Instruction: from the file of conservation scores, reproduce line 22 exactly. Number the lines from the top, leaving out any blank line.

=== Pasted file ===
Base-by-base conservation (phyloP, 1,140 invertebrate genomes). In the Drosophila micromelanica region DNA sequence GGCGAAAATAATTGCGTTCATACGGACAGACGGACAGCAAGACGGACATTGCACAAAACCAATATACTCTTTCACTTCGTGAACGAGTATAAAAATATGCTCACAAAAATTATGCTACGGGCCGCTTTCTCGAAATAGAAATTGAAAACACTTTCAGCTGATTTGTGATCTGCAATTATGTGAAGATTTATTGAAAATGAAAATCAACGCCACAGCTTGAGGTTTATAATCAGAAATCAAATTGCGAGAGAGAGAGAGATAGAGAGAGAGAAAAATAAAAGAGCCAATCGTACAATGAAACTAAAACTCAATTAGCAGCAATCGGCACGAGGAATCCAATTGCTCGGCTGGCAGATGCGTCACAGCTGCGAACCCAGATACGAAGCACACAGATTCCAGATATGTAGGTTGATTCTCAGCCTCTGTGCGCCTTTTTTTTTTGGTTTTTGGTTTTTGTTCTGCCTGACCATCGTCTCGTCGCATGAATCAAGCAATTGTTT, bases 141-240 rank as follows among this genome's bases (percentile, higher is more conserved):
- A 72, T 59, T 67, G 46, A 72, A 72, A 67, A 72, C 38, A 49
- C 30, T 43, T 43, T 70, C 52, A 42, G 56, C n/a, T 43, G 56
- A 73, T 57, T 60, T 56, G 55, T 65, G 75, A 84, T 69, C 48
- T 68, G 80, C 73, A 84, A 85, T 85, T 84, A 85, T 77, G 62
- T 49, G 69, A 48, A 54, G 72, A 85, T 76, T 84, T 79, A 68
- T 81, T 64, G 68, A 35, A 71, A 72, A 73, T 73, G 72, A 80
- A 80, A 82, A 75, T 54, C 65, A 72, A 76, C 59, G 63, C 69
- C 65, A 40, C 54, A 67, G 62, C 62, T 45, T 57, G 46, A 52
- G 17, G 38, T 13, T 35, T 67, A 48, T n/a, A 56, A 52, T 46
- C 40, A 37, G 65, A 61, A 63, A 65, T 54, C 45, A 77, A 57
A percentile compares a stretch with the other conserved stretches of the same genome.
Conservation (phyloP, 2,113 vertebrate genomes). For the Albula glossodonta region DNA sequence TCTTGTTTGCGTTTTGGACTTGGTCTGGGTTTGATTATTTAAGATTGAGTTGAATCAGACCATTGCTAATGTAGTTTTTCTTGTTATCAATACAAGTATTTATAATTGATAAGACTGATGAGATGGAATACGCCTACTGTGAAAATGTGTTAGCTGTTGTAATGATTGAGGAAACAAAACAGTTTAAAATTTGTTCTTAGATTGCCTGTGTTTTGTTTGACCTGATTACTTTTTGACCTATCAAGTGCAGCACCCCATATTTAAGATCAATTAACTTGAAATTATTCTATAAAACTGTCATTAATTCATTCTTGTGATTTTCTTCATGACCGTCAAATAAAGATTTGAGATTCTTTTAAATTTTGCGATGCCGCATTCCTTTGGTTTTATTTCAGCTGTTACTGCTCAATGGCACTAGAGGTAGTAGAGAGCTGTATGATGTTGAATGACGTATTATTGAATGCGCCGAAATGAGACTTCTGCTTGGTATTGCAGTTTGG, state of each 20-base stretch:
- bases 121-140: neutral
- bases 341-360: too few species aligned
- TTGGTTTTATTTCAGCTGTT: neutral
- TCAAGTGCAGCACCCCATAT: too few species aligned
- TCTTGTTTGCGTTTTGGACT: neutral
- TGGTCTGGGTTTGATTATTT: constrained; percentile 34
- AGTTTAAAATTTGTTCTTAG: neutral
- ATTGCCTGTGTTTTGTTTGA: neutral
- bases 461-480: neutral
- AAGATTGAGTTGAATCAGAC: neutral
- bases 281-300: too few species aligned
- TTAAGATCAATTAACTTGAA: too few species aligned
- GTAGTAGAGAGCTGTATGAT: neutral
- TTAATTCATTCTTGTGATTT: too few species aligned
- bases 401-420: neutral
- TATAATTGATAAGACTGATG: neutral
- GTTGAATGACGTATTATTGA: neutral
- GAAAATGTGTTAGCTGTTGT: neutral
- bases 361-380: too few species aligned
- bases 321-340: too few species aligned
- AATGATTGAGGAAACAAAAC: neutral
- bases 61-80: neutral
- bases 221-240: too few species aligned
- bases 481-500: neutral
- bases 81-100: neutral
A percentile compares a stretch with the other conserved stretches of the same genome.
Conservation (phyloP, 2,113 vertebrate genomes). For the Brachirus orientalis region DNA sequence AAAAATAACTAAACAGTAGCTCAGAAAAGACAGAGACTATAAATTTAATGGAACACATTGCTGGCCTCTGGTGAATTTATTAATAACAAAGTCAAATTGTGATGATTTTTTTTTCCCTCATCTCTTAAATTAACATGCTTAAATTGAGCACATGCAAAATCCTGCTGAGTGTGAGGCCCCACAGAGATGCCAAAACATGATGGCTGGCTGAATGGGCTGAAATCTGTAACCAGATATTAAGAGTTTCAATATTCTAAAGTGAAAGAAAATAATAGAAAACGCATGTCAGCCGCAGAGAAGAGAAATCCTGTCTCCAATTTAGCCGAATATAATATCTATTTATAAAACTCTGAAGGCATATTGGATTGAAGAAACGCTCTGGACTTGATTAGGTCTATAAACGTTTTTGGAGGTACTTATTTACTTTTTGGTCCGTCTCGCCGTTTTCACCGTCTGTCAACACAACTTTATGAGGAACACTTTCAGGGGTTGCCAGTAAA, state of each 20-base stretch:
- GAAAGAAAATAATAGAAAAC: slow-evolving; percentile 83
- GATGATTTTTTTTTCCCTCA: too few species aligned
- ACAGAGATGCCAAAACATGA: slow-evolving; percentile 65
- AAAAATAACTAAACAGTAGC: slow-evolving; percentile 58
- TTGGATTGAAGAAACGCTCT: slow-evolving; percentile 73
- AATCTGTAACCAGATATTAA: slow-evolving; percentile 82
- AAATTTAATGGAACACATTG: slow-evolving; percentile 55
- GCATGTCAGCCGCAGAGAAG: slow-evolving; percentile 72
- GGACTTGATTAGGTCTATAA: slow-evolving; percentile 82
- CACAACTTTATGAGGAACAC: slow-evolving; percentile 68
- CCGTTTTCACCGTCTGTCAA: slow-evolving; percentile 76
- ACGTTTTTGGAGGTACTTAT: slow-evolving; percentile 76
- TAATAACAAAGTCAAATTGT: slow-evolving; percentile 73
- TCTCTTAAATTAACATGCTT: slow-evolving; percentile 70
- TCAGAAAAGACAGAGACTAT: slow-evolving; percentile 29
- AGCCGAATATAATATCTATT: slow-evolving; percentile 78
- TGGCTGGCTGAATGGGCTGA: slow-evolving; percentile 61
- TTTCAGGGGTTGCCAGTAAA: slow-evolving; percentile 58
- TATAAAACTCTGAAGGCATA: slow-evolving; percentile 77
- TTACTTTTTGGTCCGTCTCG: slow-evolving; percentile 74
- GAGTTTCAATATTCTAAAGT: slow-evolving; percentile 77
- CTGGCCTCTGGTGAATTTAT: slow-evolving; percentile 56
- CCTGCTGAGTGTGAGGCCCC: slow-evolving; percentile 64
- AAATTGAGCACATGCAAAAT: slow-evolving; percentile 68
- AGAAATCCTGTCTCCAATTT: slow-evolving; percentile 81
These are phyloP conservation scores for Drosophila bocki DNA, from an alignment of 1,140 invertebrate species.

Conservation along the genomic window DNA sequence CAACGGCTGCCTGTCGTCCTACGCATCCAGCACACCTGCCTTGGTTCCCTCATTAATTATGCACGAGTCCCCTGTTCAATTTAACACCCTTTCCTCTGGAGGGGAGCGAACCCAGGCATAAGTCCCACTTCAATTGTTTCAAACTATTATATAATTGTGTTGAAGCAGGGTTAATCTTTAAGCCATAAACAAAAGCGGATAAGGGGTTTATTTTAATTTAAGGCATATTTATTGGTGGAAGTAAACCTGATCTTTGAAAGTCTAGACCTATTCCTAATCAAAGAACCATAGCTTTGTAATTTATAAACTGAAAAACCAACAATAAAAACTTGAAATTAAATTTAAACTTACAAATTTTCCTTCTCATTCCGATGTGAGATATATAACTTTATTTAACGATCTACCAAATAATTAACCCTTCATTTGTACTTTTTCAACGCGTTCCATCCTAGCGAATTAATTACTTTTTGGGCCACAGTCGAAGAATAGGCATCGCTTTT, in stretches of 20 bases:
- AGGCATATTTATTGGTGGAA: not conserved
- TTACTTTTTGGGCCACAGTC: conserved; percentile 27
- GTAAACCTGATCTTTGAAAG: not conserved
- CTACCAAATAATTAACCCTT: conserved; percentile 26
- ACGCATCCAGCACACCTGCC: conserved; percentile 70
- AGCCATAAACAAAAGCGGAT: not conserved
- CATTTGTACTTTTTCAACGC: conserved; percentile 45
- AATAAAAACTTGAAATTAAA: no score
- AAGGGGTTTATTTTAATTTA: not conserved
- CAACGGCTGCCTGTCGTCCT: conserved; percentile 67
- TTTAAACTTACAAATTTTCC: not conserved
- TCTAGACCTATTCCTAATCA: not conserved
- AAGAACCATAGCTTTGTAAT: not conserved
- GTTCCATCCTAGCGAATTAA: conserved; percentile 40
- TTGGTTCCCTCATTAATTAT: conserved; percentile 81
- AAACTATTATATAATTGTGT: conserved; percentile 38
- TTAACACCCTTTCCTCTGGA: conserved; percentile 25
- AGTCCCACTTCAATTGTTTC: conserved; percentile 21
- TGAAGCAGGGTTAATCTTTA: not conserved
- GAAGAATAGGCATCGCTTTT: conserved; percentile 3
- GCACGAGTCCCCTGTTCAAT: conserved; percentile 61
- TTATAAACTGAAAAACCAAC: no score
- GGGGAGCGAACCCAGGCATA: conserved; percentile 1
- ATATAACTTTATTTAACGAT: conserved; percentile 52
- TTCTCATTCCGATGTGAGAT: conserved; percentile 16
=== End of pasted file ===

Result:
- bases 461-480: neutral